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A balance between individuality and conformity is essential for the survival of a society. When a balance is maintained within an individual, one can effectively undermine the catastrophic consequences which may surround conformity through individualism. Moreover, acts of conformity provide the necessary facade for self-preservation. William Golding explores this necessity in his allegorical novel Lord of the Flies where, to circumvent the destruction of a society, a group of schoolboys must sustain a balance between their individuality and conformity. Through retaining one’s individuality, one is able to effectively undermine the catastrophic consequences of conformity.
William Golding’s novel features many acts of individuality which refrains one’s human nature into becoming corrupt and immoral. Golding presents his characters; Simon and Jack to be noticeable individuals who in order to survive in uncivilised conditions must maintain higher moral ground through various acts of individuality. ‘“What are you doing out here all alone?’…’I’m the Beast.”’ This segment where Simon encounters the Lord of the Flies alone displays his isolation from the rest of the group. The use of rhetorical questions in the Lord of the Flies’ dialogue enthrals both the reader and Simon, generating suspense and creating a sense of wonder within the audience’s minds. ”Fancy thinking the Beast was something that you could hunt and kill!’…’I’m a part of you? I’m a part of you?’ A sinister tone is developed in the dialogue. The use of repetition accentuates a point, here, the Lord of the Flies proposes that the beast isn’t something that’s worth hunting but something which is developed by the corruption of mankind through conforming absent-mindedly. By resisting acts of conformity in certain circumstances, one is provided with the higher ground in society and dominance. ‘“If you don’t go on,” said the voice sarcastically, “I’ll go up by myself.” Jack’s presentation of courage demonstrates his individuality and suitability to the entitlement of chief. Jack’s character is deeply symbolic of the greed for superiority and power. Although his qualities aren’t desired, it’s an advantage which enables Jack to achieve self-preservation. These examples which have been drawn from Golding’s novel shows how through acts of individuality, one can avoid the loss of humanity.
By conforming to mob mentality and sometimes opposing one’s moral codes, this provides a facade which enables the self-preservation of an individual. The concept of conforming to mob mentality and obtaining triumphant outcomes is often explored in Golding’s captivating novel by various characters including the protagonist; Ralph. ‘Jack’s arm came down; the heaving circle cheered and made pig-dying noises…Robert’s frightened snivels. He wiped his face with a dirty arm, and made an effort to retrieve is status.’ This extract by Golding shows how indisputably an individual can be ostracised by a conforming mob. Filled with auditory imagery, Golding highlights the vulnerability of an excluded individual in an aggressive chant, triggering a sense of sympathy within the audience.”Kill the beast! Cut his throat! Spill his blood!” and ‘the crowd surged after it…leapt onto the beast, screamed, struck, bit, tore.’ The imagery emphasises the abhorrent assault which presented the schoolboys to ‘A View to a Death’. In a moment of hysteria, one can unintentionally harm another. The enraged frenzy which arose from the boys’ excitement is a clear indication of their loss of morality although it’s a facade which allows survival. He was able to convey how the boys including Ralph who started off as naive, dependent and innocent turn into unintentional criminals as a method of self-defence.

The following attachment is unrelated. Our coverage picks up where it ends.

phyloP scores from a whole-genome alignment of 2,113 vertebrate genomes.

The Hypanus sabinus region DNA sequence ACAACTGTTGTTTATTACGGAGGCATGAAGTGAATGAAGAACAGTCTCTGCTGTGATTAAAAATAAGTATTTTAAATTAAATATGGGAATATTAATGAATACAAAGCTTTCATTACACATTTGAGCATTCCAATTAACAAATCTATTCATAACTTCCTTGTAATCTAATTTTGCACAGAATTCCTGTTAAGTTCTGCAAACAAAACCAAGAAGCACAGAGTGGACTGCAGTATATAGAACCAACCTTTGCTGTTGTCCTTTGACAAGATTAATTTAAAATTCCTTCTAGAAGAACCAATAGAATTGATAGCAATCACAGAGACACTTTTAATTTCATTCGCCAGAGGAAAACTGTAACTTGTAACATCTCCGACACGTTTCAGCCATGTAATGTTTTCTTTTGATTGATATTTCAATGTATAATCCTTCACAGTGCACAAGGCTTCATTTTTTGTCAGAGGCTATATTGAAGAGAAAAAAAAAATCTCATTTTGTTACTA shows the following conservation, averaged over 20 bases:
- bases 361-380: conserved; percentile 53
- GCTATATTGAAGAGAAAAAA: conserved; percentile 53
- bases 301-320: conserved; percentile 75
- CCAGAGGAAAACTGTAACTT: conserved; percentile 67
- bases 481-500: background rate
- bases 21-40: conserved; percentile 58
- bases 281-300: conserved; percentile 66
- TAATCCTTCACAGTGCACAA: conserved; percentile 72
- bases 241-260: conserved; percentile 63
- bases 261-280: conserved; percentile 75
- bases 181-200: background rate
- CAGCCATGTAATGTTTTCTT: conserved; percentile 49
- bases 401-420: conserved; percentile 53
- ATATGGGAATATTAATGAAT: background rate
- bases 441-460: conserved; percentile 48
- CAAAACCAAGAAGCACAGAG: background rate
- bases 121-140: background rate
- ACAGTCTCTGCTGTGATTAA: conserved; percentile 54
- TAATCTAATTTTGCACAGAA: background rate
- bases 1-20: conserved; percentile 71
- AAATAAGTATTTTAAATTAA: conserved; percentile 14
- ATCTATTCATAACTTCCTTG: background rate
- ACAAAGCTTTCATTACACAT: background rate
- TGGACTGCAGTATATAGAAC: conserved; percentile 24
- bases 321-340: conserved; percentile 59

Speaking from Ralph’s perspective, without sacrificing his humanity for the many acts of conformity within this novel, survival would be far from his reach. By conforming and sometimes unfavourably violating one’s moral codes, it enables for the survival of a society, and significantly, the individual themselves. Like Yin and Yang, individuality and conformity are very two different concepts although without each other it’s difficult for stability and balance. There must be an equipoise of both individuality and conformity in order for survival. By subverting the catastrophic consequences of individuality and providing the necessary facade through acts of conformity, this enables for the preservation of a society.
Lord of the Flies is a novel by William Golding which masterfully presents the themes of individuality and conformity. Obliquely, Golding portrays that sometimes, in order to acquire survival, amoral qualities may be developed and one may adapt to undesirable acts of conformity.
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